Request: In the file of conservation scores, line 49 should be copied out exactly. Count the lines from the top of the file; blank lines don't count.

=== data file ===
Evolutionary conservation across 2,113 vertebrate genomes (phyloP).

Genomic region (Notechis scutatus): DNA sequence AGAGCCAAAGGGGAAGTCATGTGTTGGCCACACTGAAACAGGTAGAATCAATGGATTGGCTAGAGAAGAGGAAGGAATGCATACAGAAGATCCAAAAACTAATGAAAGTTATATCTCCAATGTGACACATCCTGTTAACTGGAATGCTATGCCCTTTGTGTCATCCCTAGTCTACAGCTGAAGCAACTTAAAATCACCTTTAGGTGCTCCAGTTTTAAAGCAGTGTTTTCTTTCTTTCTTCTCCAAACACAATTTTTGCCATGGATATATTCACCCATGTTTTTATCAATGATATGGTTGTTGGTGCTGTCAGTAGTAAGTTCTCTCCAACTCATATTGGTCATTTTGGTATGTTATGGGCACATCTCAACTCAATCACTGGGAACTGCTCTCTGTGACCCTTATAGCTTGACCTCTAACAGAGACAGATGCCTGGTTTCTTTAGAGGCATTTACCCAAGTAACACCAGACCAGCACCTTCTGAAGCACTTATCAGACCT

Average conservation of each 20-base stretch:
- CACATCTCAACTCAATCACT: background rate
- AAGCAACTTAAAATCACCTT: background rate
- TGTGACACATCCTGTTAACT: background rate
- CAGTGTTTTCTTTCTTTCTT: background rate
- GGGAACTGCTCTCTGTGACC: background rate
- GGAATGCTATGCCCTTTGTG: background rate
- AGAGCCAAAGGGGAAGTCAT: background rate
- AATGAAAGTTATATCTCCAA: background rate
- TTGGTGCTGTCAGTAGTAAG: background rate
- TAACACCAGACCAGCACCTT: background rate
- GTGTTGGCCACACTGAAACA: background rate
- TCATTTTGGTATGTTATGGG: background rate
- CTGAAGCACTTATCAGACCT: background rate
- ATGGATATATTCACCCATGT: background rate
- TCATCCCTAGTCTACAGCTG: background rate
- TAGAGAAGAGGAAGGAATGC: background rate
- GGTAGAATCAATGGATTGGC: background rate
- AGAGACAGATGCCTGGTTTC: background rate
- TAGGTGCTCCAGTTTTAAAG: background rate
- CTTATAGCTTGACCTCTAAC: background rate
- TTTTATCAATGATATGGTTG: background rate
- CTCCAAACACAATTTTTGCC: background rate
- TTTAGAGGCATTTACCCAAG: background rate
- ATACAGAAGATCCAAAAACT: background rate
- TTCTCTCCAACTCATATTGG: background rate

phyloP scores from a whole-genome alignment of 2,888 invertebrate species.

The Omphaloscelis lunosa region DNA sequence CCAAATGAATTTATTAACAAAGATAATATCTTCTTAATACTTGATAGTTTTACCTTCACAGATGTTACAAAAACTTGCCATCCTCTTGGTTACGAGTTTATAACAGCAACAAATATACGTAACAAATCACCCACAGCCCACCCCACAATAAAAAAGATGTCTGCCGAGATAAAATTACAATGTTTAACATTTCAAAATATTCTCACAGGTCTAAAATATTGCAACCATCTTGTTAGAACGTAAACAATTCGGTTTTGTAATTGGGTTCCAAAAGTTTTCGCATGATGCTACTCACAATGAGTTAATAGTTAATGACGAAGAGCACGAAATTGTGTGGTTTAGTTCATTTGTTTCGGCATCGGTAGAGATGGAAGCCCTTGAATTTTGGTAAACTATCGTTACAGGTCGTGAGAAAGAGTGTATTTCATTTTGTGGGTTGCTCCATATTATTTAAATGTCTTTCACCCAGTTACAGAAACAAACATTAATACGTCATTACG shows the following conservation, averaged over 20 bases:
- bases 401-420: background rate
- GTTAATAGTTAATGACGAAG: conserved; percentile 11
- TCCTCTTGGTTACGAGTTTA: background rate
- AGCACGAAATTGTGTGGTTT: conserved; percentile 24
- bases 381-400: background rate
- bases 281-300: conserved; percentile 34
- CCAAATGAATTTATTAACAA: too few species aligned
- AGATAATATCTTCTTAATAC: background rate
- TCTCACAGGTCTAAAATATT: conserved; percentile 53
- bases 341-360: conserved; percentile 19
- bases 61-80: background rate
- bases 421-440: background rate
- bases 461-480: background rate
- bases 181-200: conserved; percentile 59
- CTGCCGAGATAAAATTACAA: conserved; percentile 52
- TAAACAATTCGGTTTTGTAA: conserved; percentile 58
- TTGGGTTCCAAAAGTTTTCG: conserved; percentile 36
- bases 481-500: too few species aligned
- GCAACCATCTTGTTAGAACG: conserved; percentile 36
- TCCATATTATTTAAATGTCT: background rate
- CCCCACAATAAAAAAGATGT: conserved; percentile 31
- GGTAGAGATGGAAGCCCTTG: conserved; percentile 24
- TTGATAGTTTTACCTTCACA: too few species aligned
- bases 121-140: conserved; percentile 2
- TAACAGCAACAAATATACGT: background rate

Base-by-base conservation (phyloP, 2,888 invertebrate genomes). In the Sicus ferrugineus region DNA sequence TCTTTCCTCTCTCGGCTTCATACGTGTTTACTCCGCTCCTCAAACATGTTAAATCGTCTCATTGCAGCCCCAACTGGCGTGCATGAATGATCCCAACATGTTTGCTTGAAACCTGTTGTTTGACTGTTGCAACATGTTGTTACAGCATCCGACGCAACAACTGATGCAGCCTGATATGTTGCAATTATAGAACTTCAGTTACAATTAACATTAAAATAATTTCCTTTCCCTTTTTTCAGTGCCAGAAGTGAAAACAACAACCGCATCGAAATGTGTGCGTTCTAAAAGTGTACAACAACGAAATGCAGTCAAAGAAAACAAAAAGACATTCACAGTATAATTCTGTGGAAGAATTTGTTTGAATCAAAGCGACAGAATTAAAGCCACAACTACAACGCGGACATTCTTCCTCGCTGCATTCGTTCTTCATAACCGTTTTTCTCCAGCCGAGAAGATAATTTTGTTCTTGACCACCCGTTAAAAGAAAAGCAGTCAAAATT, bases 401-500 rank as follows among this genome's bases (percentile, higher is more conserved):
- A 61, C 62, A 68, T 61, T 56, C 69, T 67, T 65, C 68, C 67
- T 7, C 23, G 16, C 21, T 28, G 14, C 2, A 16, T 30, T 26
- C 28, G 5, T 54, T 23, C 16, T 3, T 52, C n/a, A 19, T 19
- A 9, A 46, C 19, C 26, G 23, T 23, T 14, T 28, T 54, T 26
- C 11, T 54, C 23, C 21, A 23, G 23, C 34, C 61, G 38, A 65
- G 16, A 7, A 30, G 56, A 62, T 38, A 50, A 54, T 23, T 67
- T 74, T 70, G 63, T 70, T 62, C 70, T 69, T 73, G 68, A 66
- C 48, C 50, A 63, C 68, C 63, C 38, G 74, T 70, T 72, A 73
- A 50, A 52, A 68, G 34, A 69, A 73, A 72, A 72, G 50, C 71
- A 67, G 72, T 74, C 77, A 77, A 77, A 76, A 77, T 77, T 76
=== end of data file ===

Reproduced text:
- GCAACCATCTTGTTAGAACG: conserved; percentile 36